Last night I floated across the Sahara on a wave of dusty desert blues.
The band is unique. They are comprised of Touareg people – nomads from across the Sahara. Tinariwen means “the deserts” in the Touareg language. The group was formed by the founding members 30 years ago in military training camps in Libya prior to Touareg rebellions in Mali and Niger. The band’s latest album, Tassili, won a Grammy award.
They appear on stage dressed in nomadic clothes; brightly coloured (blues, oranges, greens) robes, turbans, sandals and their faces mostly covered by veils. They play traditional Touareg music with electric guitars and strong influences of North and West African music along with American blues and even rock.
This is a magical band. And the Union Chapel is a magical place (voted by Time Out readers as London’s best music venue). And I almost felt at one point last night, sitting in the balcony, where the full spectacle of the dark cavernous but beautiful venue is at its best (as are the acoustics), that I might float out into the huge empty space under the almighty ceiling on a magic carpet, down to the desert campfire like stage setting the musicians were sat in.
I have no idea what the songs are about. They are sung in Touareg or French. And for the first few songs I did start to feel s sense of repetitiveness, even thinking that I enjoyed the support band Lo Jo more.
No real criticism mind, as Lo Jo were excellent, and deserving of further investigation. A French based band, they sounded like Serge Gainsbourgh and Leonard Cohen mixed with North African melodies and violins and some amazing dancing and vocals from the multi instrumentalist backing singers.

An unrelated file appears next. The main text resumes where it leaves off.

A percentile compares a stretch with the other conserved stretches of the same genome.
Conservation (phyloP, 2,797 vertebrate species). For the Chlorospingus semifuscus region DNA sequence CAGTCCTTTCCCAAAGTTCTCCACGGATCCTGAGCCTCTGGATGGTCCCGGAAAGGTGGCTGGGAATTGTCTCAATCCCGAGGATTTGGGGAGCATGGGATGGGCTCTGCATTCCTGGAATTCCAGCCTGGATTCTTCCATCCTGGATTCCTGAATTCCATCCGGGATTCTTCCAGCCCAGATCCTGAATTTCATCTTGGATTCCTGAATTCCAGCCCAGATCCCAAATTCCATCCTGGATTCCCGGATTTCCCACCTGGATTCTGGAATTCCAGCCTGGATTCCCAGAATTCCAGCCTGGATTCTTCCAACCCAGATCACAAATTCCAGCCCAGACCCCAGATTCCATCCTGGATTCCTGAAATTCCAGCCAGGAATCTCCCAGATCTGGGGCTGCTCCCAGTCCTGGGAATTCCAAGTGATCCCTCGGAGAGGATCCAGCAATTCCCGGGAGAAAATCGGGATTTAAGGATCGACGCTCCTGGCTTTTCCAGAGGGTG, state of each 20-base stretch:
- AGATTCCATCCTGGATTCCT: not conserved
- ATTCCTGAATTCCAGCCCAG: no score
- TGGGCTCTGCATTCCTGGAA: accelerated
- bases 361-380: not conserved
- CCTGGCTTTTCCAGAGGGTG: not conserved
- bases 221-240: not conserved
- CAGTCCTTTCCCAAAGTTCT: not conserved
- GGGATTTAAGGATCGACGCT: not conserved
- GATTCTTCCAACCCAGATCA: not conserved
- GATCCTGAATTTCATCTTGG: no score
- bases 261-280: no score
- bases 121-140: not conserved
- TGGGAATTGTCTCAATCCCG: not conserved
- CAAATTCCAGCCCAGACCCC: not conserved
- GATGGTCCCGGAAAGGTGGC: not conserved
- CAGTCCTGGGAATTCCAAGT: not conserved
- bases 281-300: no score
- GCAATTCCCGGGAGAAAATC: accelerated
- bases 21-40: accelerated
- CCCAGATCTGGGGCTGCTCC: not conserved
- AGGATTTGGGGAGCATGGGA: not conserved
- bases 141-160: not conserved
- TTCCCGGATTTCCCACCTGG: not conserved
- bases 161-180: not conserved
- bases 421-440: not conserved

But just as Tinariwen started to lose my attention the repetitiveness and flow of one similar sounding song into the next started to take on a hallucinatory type effect. And as if sun stroke by the desert sun I became mesmerised by the music.
Each song is built on pretty much the same foundations of layered guitar picking, supported by electric bass, percussion played out on a bongo like drum and moody worldly sounding lead vocals and haunting harmonies.
This was rifftastic stuff with looping melodies played out on dirty dusty amplified electric guitars, building and building all the time with astonishing percussion from the single drum. Little explosions of a different guitar riff or drum fill added to the excitement.
The blues are very evident, (probably finding their way into the band from their original African routes rather than via the Mississippi), as is rock. The band have in the past supported the Red Hot Chilli Players, and the final song of the main set was driven by a blistering bass riff not dissimilar to Flea, answered with a lead guitar you might have heard on any great southern rock album of the 1970s.
This almost brought the house down, literally, with the full capacity audience stamping the floorboards of the chapel for more.
And when the guy who appeared to be the main front man (the six musicians changed instruments often and took turns on lead vocals) returned saying the only thing he seemed to know in English and had said several times during the evening – “Ca Va? It’s ok?” The audience went wild.
The encore saw them literally dancing in the aisles. As the riffs and percussion and vocals built and built resistance was futile, you had to move. As did one of the other elder band members who got up from his seat and danced in his robes and turban at the front of the stage, arms flowing like a snake charmer and jumping up and down with adoring audience members as the night ended with an explosive volley of rhythm.
Magical, charming, wonderful and totally unique.